Being a grandparent in the midst of your adult children’s divorce can be a tricky situation. Grandparents will want to be there for their adult child while also offering support to the grandkids. As everyone is likely to be feeling various amounts of stress, you should navigate this role as a caregiver and supporter for your family with care during this challenging transition. Here are five tips for how you can there for your family during this difficult time:
Maintain Your Relationship With Your Grandchildren. Grandparents are a source of comfort, fun and plenty of love for many grandchildren. As such, your steady presence could be a source of reassurance during this difficult transition. When around your grandchildren, keep things as normal as possible. If you have regular visits with them, stay on this schedule as best as you can. If you won’t be able to spend much time together, connect over the phone or video calls.
Stay Neutral. Don’t interfere with your grandchildren’s’ love for either of their parents. When speaking about the divorce or their other parent, keep the conversation positive or, at the very least, neutral. Don’t pry your grandchildren to give you information about what they’re observing concerning the divorce. Let them share what they what to with you. However, do take care to ensure that they are healthy and safe in both of their homes.
Be Smart About Your Relationship With the Other Parent. The other parent of your grandchildren will remain a part of your life on some level. You may see them only periodically at events for the children, or you may have to interact with them frequently if they’re dropping the kids off to see you. Keep your relationship cordial. This will make it easier to be together in moments that truly matter like school graduations or even a grandchild’s future wedding.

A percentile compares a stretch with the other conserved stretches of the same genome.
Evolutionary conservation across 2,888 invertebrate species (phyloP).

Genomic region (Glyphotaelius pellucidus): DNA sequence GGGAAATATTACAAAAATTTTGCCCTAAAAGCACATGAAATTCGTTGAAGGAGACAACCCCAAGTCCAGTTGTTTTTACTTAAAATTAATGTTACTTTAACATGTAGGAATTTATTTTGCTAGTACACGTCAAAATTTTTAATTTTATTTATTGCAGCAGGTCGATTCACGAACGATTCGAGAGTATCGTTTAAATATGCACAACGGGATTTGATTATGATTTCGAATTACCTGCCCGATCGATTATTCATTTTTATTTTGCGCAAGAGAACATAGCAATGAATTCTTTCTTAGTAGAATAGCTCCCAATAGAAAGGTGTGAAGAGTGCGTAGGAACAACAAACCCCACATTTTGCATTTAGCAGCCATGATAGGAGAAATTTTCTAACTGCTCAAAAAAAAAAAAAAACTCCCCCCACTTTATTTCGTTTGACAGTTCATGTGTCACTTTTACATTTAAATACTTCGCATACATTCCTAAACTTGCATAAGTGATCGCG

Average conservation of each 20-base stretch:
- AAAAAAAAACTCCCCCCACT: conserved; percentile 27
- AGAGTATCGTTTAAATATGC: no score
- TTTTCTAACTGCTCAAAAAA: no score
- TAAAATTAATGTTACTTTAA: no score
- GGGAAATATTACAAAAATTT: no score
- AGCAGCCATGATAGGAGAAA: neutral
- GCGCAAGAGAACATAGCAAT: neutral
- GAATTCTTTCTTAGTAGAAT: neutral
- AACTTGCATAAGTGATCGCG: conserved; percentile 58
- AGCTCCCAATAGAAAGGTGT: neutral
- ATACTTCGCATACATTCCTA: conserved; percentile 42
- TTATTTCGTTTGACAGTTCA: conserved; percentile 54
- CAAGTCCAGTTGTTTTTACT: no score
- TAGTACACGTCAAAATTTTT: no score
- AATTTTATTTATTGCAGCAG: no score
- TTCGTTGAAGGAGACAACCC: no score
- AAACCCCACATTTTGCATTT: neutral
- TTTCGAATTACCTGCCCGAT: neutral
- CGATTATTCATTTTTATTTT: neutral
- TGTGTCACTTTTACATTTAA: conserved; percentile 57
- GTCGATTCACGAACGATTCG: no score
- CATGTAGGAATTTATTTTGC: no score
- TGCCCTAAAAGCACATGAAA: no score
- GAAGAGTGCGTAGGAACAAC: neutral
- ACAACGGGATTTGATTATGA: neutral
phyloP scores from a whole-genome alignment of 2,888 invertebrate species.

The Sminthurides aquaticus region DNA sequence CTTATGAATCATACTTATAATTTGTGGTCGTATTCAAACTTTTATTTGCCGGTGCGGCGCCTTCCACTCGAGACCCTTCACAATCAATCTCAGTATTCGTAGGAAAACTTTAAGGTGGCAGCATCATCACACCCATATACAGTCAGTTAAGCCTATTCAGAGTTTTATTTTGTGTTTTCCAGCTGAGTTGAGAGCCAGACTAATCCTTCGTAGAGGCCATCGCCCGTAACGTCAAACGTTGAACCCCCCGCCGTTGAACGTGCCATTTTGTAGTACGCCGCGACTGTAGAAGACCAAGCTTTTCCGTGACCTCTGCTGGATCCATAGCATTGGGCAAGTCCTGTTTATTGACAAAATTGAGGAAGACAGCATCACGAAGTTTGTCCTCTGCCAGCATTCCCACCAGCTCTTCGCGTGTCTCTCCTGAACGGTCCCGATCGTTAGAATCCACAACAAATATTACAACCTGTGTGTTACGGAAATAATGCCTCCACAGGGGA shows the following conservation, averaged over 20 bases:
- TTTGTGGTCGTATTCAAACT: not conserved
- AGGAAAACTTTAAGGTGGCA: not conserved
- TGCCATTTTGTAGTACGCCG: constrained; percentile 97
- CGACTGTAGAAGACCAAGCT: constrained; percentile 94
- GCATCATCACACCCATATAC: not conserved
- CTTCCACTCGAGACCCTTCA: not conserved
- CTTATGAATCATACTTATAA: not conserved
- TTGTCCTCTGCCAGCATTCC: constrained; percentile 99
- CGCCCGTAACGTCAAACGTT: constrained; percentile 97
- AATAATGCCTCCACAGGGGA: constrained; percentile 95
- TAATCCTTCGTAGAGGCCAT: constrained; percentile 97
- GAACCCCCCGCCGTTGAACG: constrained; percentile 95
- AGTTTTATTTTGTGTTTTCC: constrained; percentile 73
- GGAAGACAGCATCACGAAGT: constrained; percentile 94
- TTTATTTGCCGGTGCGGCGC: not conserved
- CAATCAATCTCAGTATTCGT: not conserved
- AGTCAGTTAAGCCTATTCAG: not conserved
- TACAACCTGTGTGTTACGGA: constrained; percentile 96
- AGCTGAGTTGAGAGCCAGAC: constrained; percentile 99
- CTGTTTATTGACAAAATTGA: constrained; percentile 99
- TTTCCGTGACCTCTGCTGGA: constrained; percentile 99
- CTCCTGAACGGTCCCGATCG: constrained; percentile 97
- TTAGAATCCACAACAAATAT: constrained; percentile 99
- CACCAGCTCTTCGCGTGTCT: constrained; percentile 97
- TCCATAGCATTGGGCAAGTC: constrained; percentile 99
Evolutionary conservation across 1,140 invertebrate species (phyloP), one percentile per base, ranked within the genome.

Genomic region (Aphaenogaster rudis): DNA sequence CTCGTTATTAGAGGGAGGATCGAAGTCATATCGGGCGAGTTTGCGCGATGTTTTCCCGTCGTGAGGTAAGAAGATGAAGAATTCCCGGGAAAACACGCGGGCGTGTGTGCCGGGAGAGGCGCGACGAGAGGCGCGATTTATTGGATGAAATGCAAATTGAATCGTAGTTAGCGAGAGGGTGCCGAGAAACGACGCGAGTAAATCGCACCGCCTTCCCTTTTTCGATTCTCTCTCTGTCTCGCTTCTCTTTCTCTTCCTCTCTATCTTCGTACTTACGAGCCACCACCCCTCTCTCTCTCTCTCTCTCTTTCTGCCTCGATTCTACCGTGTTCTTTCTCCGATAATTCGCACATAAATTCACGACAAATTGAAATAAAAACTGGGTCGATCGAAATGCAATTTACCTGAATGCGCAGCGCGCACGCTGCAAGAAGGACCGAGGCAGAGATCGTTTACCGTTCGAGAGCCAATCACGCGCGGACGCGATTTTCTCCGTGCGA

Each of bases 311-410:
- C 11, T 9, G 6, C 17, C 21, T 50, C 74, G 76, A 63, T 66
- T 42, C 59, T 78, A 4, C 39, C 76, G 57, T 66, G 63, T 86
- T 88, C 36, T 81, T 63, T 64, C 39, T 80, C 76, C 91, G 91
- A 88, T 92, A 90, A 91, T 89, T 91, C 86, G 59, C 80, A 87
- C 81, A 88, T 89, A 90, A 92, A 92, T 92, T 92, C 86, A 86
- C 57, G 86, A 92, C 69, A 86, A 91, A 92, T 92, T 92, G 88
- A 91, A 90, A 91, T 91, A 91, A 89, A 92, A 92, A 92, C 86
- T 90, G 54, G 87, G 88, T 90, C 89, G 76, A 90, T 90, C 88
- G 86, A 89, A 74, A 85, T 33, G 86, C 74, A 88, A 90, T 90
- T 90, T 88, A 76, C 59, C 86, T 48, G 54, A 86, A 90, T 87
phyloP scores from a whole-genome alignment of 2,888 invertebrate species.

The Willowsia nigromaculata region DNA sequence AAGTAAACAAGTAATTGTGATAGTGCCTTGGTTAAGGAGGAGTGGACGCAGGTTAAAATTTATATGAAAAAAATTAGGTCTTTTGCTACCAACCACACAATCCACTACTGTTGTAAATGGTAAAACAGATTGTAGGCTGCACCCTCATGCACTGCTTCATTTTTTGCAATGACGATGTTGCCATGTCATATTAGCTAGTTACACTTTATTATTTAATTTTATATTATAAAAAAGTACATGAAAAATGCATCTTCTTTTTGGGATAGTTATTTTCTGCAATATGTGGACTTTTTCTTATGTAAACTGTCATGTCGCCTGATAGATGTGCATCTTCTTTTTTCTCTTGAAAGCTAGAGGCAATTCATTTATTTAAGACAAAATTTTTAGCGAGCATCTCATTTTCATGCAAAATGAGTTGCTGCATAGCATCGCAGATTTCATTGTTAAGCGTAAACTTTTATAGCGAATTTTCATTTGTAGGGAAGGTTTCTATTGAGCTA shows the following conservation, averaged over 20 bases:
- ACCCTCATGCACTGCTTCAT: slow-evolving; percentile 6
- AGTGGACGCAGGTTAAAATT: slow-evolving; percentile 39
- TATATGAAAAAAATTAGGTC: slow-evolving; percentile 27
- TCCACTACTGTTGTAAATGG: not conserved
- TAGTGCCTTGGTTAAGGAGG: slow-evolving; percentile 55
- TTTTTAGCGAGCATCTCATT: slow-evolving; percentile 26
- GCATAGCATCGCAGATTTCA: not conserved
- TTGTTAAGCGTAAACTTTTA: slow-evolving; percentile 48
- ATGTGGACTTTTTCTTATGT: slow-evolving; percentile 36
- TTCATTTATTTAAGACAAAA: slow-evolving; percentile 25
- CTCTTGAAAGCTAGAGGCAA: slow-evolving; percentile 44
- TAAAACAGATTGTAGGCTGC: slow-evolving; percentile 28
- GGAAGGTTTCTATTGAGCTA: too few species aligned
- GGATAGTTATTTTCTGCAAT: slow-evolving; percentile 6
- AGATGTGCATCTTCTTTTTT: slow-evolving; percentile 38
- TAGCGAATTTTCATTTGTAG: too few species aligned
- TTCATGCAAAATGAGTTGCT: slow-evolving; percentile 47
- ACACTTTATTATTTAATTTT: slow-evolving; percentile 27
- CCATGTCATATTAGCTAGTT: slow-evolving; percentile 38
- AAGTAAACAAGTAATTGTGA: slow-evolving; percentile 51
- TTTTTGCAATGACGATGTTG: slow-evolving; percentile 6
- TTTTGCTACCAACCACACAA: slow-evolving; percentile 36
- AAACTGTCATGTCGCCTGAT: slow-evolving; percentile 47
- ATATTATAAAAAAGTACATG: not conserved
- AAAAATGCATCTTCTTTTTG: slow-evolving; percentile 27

Be Understanding When It Comes to Special Occasions. Moving forward, traditions with your grandchildren for things like birthdays and holidays might not be quite the same. While you may have always spent birthdays with your grandchildren on their actual birthdays, their parents’ divorce might impact that arrangement from now on. Accept the fact that they might be with their other family over specific dates that they were often with you. But also, know that you’ll have your time with them, too. Now is the time to focus on building new traditions that you can carry on as you all move forward.
Be Positive. Divorce is especially hard on children. You may not be able to take away their pain, but you can do your best to lighten their spirits when you spend time together. Keep your time with your grandkids fun and light. Have a positive attitude, and keep things low-stress. Have ideas for fun things to do that you know they will enjoy and will take their mind off any stress they might be feeling at home. Be a positive role model for your grandkids.